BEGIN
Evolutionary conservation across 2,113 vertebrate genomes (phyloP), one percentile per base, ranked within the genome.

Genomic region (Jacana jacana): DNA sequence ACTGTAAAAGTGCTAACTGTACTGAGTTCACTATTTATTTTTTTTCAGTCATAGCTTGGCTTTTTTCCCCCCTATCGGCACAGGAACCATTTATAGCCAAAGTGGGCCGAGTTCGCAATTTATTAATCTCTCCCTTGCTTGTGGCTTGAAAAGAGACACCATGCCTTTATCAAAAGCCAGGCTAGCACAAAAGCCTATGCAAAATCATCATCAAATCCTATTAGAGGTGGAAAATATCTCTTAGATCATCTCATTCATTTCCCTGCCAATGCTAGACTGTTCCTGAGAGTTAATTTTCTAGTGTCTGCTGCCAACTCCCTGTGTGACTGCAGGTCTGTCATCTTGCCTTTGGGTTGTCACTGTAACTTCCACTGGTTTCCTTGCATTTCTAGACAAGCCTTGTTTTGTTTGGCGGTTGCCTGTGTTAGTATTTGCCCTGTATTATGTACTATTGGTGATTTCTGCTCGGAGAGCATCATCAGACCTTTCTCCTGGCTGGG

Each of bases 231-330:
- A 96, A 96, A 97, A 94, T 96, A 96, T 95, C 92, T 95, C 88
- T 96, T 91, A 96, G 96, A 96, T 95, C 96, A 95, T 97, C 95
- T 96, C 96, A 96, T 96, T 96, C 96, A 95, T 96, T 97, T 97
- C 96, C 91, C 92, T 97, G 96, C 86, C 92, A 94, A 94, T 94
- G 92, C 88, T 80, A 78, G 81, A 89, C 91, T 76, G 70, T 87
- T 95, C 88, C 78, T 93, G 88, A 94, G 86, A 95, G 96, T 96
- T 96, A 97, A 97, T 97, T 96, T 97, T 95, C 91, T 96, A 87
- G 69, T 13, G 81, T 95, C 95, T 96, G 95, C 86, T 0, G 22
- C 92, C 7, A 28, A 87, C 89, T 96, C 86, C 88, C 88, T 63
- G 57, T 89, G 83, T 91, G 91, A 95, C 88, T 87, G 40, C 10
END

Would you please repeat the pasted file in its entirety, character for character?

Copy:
Evolutionary conservation across 2,113 vertebrate genomes (phyloP), one percentile per base, ranked within the genome.

Genomic region (Jacana jacana): DNA sequence ACTGTAAAAGTGCTAACTGTACTGAGTTCACTATTTATTTTTTTTCAGTCATAGCTTGGCTTTTTTCCCCCCTATCGGCACAGGAACCATTTATAGCCAAAGTGGGCCGAGTTCGCAATTTATTAATCTCTCCCTTGCTTGTGGCTTGAAAAGAGACACCATGCCTTTATCAAAAGCCAGGCTAGCACAAAAGCCTATGCAAAATCATCATCAAATCCTATTAGAGGTGGAAAATATCTCTTAGATCATCTCATTCATTTCCCTGCCAATGCTAGACTGTTCCTGAGAGTTAATTTTCTAGTGTCTGCTGCCAACTCCCTGTGTGACTGCAGGTCTGTCATCTTGCCTTTGGGTTGTCACTGTAACTTCCACTGGTTTCCTTGCATTTCTAGACAAGCCTTGTTTTGTTTGGCGGTTGCCTGTGTTAGTATTTGCCCTGTATTATGTACTATTGGTGATTTCTGCTCGGAGAGCATCATCAGACCTTTCTCCTGGCTGGG

Each of bases 231-330:
- A 96, A 96, A 97, A 94, T 96, A 96, T 95, C 92, T 95, C 88
- T 96, T 91, A 96, G 96, A 96, T 95, C 96, A 95, T 97, C 95
- T 96, C 96, A 96, T 96, T 96, C 96, A 95, T 96, T 97, T 97
- C 96, C 91, C 92, T 97, G 96, C 86, C 92, A 94, A 94, T 94
- G 92, C 88, T 80, A 78, G 81, A 89, C 91, T 76, G 70, T 87
- T 95, C 88, C 78, T 93, G 88, A 94, G 86, A 95, G 96, T 96
- T 96, A 97, A 97, T 97, T 96, T 97, T 95, C 91, T 96, A 87
- G 69, T 13, G 81, T 95, C 95, T 96, G 95, C 86, T 0, G 22
- C 92, C 7, A 28, A 87, C 89, T 96, C 86, C 88, C 88, T 63
- G 57, T 89, G 83, T 91, G 91, A 95, C 88, T 87, G 40, C 10